Skykeep by Joseph R. Lallo

Skykeep by Joseph R. LalloSkykeep is a sequel to Free Wrench in many ways, with the same cast and set in the same world, but it’s also an independent story. Rather than maintaining the same narrator, all the crew of the Wind Breaker are given a chance to hold the point of view, allowing us to get to know them a lot better. I’d expected from the blurb I read to find Nita driving the rescue, but that’s not the case. Without spoiling anything, I can say that each member of the crew, including Nita, had a part to play, even Wink and the newest addition, Nikita (another aye-aye), while despite being one of the captured, Nita doesn’t let a simple thing like being held in a secret, impregnable prison stand in her way.

The reasons I enjoyed the Wind Breaker and its crew in Free Wrench are very evident here. The crew is full of ingenuity, strong in the face of any odds, and even if they have momentary lapses, no matter what, they have faith it will all work out–somehow. The crew isn’t a collection of geniuses, nor do they have unique skills absent from any other crew. What they have is persistence, creative thinking, and the willingness to work hard and be flexible.

These characteristics are part of the reason they make friends wherever they go. The other reason being how they respect the strengths in others and do not dismiss any out of hand even when, for example, they know there are no good fuggers. Ultimately, it’s the last that makes them good people. The same actions could have made them villains but their motivations, and how they go about things, are always solid and understandable. Even better, they’re capable of seeing the motivations driving others, something that leads to forgiveness when hatred would not be out of place.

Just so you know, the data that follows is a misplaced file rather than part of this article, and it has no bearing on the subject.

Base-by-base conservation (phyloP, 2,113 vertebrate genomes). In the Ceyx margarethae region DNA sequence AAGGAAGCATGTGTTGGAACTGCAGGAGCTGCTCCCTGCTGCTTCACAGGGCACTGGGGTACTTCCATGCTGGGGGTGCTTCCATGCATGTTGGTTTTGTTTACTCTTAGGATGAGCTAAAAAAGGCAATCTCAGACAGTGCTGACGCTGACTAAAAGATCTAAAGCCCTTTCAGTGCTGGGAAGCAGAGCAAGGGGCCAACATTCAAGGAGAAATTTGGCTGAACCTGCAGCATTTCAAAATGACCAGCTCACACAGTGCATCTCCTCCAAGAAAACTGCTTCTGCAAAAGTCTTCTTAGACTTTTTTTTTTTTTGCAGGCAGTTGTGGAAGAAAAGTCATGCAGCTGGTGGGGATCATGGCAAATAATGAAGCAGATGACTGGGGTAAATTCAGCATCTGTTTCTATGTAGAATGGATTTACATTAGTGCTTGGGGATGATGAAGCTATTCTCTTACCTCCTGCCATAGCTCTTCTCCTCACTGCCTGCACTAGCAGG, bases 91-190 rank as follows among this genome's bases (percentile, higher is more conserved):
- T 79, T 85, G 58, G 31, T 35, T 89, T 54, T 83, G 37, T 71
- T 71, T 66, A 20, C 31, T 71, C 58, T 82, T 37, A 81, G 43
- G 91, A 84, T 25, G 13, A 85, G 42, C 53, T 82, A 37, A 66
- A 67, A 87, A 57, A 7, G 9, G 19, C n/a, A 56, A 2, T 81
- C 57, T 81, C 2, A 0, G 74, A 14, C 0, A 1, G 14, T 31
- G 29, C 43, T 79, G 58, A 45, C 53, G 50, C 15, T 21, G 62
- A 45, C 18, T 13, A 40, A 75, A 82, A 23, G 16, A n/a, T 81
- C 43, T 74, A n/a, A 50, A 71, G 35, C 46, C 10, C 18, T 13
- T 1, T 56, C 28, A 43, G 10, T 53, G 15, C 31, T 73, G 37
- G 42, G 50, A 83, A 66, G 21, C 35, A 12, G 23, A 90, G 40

There are half a dozen places where a line made me laugh, where a turn of phrase captured a situation beautifully, or where a comment speaks to a much deeper understanding of how things work than might be expecting in what is a romp and adventure. I’m avoiding specifics because they come within context that would give things away, but there are more levels to this story than the overt ones, something I always appreciate.

I can give one example of their unconventional thinking from the very beginning though.

The Wind Breaker is one of the few ships able to do their own repairs, thanks to Nita. She’s training the rest of the crew, a rather difficult task when the only one with technical expertise is focused on blowing things up rather than stopping them from doing so. It’s with this background that they arrive at the only port willing to do business with them because it has no fear of offending the Fug people because everyone there has already been ostracized. Nita’s skill in repairs is one of the things the Wind Breaker has to offer, and Lil volunteers to assist. None of that made me laugh though. Rather, it was Lil’s logic as she states if she has to learn this fixing stuff, much better to do so on someone else’s equipment. It’s not a mean statement to her. It’s pure logic and a perfect demonstration of her character, something a far sight from heroic but more pragmatic than villainous.

Though I’d been looking forward to a continuation of Nita’s adventures, the broader focus on the whole crew was lovely and led to a strong novel without any risk of repetition. I am most definitely joining the chorus of those asking for more.

P.S. This is the final book from the Story Bundle I was in last month, but there’s little doubt these authors will be adding other titles to my to-be-read piles.

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